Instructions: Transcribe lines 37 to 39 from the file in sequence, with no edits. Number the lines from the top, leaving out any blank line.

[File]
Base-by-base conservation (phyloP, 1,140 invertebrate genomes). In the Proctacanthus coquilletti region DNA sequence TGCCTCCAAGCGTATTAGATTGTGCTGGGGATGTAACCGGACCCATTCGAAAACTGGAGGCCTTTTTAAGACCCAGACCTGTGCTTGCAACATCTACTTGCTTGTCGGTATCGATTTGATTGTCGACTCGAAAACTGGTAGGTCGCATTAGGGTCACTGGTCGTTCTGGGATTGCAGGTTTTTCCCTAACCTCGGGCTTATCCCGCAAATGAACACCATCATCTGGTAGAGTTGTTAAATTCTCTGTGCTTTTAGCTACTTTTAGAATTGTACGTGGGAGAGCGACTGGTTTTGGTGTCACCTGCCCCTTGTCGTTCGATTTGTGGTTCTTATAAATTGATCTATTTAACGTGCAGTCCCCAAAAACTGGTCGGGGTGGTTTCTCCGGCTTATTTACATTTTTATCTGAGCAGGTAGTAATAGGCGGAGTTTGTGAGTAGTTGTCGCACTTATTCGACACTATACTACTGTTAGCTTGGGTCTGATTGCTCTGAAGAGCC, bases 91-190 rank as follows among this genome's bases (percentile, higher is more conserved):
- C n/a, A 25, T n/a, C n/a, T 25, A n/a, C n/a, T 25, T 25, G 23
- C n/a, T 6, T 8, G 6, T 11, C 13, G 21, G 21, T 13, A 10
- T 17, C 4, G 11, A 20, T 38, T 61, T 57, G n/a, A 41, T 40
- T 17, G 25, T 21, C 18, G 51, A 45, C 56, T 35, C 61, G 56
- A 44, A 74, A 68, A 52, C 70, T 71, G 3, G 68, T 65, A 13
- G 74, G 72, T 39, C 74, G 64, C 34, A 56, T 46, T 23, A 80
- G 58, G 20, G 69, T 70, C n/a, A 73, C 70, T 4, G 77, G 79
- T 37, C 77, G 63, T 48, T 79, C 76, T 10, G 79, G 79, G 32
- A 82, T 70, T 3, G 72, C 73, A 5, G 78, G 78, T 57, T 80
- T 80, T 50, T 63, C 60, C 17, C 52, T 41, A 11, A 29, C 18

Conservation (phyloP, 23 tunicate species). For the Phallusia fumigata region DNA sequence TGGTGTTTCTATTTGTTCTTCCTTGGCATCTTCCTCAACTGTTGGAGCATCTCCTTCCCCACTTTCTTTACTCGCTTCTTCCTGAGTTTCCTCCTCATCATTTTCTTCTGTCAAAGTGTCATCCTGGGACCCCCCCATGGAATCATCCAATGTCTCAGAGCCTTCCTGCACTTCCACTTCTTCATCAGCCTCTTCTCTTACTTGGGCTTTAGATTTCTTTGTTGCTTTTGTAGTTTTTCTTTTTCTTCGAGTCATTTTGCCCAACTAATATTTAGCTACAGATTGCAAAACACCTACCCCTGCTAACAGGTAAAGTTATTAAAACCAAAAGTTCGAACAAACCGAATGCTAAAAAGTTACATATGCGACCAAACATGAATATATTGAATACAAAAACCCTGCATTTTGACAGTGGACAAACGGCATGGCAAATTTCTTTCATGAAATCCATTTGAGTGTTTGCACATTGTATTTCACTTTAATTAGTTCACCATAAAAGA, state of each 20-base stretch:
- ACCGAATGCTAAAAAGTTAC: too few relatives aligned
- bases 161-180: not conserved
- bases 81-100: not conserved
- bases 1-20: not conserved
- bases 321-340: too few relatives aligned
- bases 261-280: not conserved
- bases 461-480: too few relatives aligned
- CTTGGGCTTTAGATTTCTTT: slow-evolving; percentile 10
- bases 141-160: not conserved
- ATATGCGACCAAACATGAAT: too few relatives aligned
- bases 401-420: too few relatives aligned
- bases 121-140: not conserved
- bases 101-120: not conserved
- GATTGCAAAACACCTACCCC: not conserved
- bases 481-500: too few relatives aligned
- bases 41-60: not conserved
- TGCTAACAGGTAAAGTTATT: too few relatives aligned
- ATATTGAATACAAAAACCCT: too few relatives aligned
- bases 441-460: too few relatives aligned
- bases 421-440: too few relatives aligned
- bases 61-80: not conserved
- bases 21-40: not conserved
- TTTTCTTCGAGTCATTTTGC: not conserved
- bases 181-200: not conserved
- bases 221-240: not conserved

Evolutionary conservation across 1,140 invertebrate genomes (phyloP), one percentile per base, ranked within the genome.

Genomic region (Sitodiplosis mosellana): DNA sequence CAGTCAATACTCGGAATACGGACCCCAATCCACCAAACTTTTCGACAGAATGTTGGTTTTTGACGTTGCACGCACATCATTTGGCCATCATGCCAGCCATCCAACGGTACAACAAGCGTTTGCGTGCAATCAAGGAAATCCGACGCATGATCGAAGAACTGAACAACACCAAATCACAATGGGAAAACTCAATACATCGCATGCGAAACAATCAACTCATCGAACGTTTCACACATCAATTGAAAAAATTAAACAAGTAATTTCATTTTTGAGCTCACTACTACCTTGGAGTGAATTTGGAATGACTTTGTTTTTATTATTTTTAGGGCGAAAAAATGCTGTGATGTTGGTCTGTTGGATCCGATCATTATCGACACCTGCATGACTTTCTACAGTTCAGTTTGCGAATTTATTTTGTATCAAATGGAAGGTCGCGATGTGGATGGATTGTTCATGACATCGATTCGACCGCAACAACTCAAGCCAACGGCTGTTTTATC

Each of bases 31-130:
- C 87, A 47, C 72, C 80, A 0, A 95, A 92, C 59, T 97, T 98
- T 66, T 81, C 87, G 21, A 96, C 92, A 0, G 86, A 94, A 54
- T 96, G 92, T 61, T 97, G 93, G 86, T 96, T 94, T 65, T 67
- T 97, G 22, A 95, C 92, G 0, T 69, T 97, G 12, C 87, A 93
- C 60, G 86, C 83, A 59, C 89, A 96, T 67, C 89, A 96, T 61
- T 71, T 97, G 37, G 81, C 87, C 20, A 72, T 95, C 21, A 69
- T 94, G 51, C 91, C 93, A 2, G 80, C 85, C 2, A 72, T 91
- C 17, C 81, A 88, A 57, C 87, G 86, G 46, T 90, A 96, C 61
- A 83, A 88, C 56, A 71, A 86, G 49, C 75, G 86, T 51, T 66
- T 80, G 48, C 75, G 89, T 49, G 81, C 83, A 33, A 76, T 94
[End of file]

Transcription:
- bases 221-240: not conserved

Evolutionary conservation across 1,140 invertebrate genomes (phyloP), one percentile per base, ranked within the genome.

Genomic region (Sitodiplosis mosellana): DNA sequence CAGTCAATACTCGGAATACGGACCCCAATCCACCAAACTTTTCGACAGAATGTTGGTTTTTGACGTTGCACGCACATCATTTGGCCATCATGCCAGCCATCCAACGGTACAACAAGCGTTTGCGTGCAATCAAGGAAATCCGACGCATGATCGAAGAACTGAACAACACCAAATCACAATGGGAAAACTCAATACATCGCATGCGAAACAATCAACTCATCGAACGTTTCACACATCAATTGAAAAAATTAAACAAGTAATTTCATTTTTGAGCTCACTACTACCTTGGAGTGAATTTGGAATGACTTTGTTTTTATTATTTTTAGGGCGAAAAAATGCTGTGATGTTGGTCTGTTGGATCCGATCATTATCGACACCTGCATGACTTTCTACAGTTCAGTTTGCGAATTTATTTTGTATCAAATGGAAGGTCGCGATGTGGATGGATTGTTCATGACATCGATTCGACCGCAACAACTCAAGCCAACGGCTGTTTTATC